W. H. Auden, who thought himself a Christian, claims one warm June evening in 1933 to have been sitting with three colleagues--fellow teachers at boys' school, two women and a man--and for the first time in his life he "knew exactly--because thanks to the power, I was doing it--what it means to love one's neighbor as oneself." No alcohol was involved, and no sexual interest among any of the four people. Auden recounts at that moment he "realized with shame the many occasions on which I had been spiteful, snobbish, selfish, but the immediate joy was greater than the shame, for I knew that, so long as I was possessed by this spirit, it would be literally impossible for me deliberately to injure another human being." The heightened feeling, he says, continued for roughly two hours, and lasted, in diminishing force, for two more days. "The memory of the experience has not prevented me from making use of others, grossly and often, but it has made it much more difficult for me to deceive myself about what I am up to when I do."So Auden as channeled by Joseph Epstein in Snobbery. I can sign on to virtually every word of this, subject to two important contextual limitations. One is to realize there is really nothing here specially privileged to Christianity.You could easily imagine instances of the same in Sufism, say, or many forms of Buddhism (the most transporting religious music I ever heard came from old Chasidic Jews, while I was working as a shabbas goy). Or poetry--how many 14-year-olds' lives have been transformed by their first reading of Romeo and Juliet? Or their first hearing of the Goldberg Variations (okay, maybe a bit older than 14)? Or, I suppose, LSD or peyote (never tried either one). I don't mean to trivialize Christian agape here--only to suggest that it may not have a special purchase on the illusion of perfect love.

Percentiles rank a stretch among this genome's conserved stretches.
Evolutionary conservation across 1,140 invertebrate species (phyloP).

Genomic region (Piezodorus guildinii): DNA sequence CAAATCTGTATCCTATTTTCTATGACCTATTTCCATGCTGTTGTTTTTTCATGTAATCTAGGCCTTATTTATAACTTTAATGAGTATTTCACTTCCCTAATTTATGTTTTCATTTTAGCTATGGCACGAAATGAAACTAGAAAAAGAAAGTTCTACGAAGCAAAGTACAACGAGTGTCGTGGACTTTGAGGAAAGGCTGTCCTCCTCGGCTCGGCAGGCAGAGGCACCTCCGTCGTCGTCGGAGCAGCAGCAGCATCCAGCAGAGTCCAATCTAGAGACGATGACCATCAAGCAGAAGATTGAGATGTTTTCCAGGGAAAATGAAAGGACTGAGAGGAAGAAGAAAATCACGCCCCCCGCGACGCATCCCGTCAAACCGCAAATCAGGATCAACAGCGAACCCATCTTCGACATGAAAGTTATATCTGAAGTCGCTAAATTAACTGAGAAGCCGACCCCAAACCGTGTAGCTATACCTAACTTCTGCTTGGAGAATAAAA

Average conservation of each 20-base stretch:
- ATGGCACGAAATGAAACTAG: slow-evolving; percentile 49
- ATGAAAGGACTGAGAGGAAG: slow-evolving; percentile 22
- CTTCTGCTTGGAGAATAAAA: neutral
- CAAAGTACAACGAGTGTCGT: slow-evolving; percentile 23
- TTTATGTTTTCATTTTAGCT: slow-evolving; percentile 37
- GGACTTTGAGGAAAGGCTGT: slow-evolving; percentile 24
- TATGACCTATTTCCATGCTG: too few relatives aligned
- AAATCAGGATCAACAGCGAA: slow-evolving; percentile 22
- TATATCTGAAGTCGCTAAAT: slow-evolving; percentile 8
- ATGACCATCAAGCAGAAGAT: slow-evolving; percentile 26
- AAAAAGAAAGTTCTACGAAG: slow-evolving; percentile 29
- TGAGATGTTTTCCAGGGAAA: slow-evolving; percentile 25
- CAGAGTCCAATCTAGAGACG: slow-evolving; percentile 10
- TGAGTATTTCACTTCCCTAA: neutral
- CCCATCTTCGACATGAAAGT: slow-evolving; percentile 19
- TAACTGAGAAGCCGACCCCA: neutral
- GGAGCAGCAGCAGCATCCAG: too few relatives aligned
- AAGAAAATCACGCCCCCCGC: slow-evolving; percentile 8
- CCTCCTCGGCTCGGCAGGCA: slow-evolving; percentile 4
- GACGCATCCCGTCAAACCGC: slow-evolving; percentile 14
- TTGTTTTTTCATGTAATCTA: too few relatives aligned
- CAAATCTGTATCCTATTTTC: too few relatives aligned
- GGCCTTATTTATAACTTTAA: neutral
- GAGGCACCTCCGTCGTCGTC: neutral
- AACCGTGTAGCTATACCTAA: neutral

What Auden apparently had undergone is the experience, or vision, of agape, or Christian love feast, in which one feels a purity of love for all human beings, without invidious distinction of any kind, the powerfully certain feeling that one's fellows are worthy of the same respect, sympathy, and consideration as one pays oneself. Wholehearted love with the power of pure objectivity behind it, how glorious it must be to undergo--and, as Auden was to honest not to add, all but impossible to maintain.
And second, read the fine print. Auden's point is not merely that he felt the purity but that he knew/knows that it cannot last. Feeling the possibility of this kind of transcendence is a rare and priceless blessing. The mistake is to suppose it is, or can, continue. The real trick is not the agape, but learning how to get through the rest of the night.